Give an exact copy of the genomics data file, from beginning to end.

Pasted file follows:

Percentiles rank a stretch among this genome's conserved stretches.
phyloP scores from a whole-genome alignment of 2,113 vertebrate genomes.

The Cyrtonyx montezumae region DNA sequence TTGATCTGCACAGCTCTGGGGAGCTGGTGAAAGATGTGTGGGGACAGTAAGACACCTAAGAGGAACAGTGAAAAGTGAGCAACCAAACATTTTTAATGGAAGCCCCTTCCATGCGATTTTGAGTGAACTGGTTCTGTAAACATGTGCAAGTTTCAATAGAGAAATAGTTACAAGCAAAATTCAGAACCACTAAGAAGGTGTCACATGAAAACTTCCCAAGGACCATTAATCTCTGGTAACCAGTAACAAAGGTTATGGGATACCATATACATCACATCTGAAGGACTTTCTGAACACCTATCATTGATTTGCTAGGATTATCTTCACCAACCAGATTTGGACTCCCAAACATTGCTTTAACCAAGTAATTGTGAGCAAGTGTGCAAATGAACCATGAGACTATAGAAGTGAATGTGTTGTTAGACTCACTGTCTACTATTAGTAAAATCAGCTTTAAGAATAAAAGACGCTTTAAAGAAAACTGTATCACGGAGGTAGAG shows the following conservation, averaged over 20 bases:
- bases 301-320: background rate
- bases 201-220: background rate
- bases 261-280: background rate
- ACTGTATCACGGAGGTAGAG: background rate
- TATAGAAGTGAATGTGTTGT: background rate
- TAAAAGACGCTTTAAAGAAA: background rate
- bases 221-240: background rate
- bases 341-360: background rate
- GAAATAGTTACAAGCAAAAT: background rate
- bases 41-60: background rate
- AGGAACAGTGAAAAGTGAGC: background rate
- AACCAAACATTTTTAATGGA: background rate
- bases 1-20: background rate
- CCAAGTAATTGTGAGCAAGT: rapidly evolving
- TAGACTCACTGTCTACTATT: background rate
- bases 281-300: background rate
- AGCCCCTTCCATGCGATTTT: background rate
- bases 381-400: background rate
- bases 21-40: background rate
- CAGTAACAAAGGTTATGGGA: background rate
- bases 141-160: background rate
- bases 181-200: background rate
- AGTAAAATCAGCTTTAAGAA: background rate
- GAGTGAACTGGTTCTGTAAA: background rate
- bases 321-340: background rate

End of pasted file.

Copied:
Percentiles rank a stretch among this genome's conserved stretches.
phyloP scores from a whole-genome alignment of 2,113 vertebrate genomes.

The Cyrtonyx montezumae region DNA sequence TTGATCTGCACAGCTCTGGGGAGCTGGTGAAAGATGTGTGGGGACAGTAAGACACCTAAGAGGAACAGTGAAAAGTGAGCAACCAAACATTTTTAATGGAAGCCCCTTCCATGCGATTTTGAGTGAACTGGTTCTGTAAACATGTGCAAGTTTCAATAGAGAAATAGTTACAAGCAAAATTCAGAACCACTAAGAAGGTGTCACATGAAAACTTCCCAAGGACCATTAATCTCTGGTAACCAGTAACAAAGGTTATGGGATACCATATACATCACATCTGAAGGACTTTCTGAACACCTATCATTGATTTGCTAGGATTATCTTCACCAACCAGATTTGGACTCCCAAACATTGCTTTAACCAAGTAATTGTGAGCAAGTGTGCAAATGAACCATGAGACTATAGAAGTGAATGTGTTGTTAGACTCACTGTCTACTATTAGTAAAATCAGCTTTAAGAATAAAAGACGCTTTAAAGAAAACTGTATCACGGAGGTAGAG shows the following conservation, averaged over 20 bases:
- bases 301-320: background rate
- bases 201-220: background rate
- bases 261-280: background rate
- ACTGTATCACGGAGGTAGAG: background rate
- TATAGAAGTGAATGTGTTGT: background rate
- TAAAAGACGCTTTAAAGAAA: background rate
- bases 221-240: background rate
- bases 341-360: background rate
- GAAATAGTTACAAGCAAAAT: background rate
- bases 41-60: background rate
- AGGAACAGTGAAAAGTGAGC: background rate
- AACCAAACATTTTTAATGGA: background rate
- bases 1-20: background rate
- CCAAGTAATTGTGAGCAAGT: rapidly evolving
- TAGACTCACTGTCTACTATT: background rate
- bases 281-300: background rate
- AGCCCCTTCCATGCGATTTT: background rate
- bases 381-400: background rate
- bases 21-40: background rate
- CAGTAACAAAGGTTATGGGA: background rate
- bases 141-160: background rate
- bases 181-200: background rate
- AGTAAAATCAGCTTTAAGAA: background rate
- GAGTGAACTGGTTCTGTAAA: background rate
- bases 321-340: background rate